Beyond Residential: Office Conversions To Life Science, Industrial And Other Uses

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With steep vacancy rates impacting traditional office markets due to the headwinds of higher interest rates, short-term economic uncertainty, and long-term remote/hybrid work uncertainties, underutilized traditional office buildings may become liabilities before the end of their anticipated economic life.  Owners of these properties may consider a conversion (aka, an adaptive reuse or repurposing) to access higher rents and occupancy rates.  In view of nationwide housing shortages, especially in California, converting office to multi-family has received much attention as a logical move.  However, such a conversion is not always viable from a financial, structural, legal, or location perspective.  An alternative option may be to repurpose an office building for life science, industrial in-fill, or another use or uses.  Such conversions, while posing their own unique challenges, may provide more realistic options than a conversion to residential use for many owners and properties.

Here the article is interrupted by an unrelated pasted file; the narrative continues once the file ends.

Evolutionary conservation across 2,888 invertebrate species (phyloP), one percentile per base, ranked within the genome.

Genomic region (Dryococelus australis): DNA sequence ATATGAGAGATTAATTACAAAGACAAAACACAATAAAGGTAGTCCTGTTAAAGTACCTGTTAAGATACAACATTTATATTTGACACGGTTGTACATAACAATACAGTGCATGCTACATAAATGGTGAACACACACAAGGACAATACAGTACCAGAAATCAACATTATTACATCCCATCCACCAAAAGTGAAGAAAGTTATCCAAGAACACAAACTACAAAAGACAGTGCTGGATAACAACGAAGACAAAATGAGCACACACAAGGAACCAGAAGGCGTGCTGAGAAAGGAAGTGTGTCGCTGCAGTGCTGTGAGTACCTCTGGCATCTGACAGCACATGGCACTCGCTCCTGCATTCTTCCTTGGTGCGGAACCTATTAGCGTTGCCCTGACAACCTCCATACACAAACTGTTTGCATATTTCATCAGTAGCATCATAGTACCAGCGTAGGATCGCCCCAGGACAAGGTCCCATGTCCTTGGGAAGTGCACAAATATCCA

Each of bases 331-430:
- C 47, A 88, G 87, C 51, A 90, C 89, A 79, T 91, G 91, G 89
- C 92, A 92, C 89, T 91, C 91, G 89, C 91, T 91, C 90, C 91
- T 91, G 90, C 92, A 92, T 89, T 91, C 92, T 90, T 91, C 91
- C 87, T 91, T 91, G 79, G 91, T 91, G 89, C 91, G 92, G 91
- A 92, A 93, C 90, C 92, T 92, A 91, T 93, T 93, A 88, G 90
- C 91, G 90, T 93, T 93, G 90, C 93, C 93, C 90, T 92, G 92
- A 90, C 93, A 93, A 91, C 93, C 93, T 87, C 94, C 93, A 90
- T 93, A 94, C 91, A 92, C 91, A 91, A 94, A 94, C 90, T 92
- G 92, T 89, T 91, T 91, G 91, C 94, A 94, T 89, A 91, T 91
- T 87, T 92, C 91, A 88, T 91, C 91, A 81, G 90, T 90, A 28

Challenges in Converting to Residential

Converting an office building to residential use presents challenges on multiple fronts.  Zoning laws vary based on property location and usage, and the property may need to be rezoned to a different classification to allow multi-family uses.  Rezoning requires local government approval and public hearings, which can take months or even years to accomplish.  Various permits may also require local government approval.  Local parking requirements also vary based on property types, and a multi-family building may require more parking spaces than may be feasible for the property in the absence of full redevelopment with costly underground garage parking.  The building code may also have stricter requirements such as for fire sprinkler and suppression systems, emergency exits, or wiring for kitchen setups.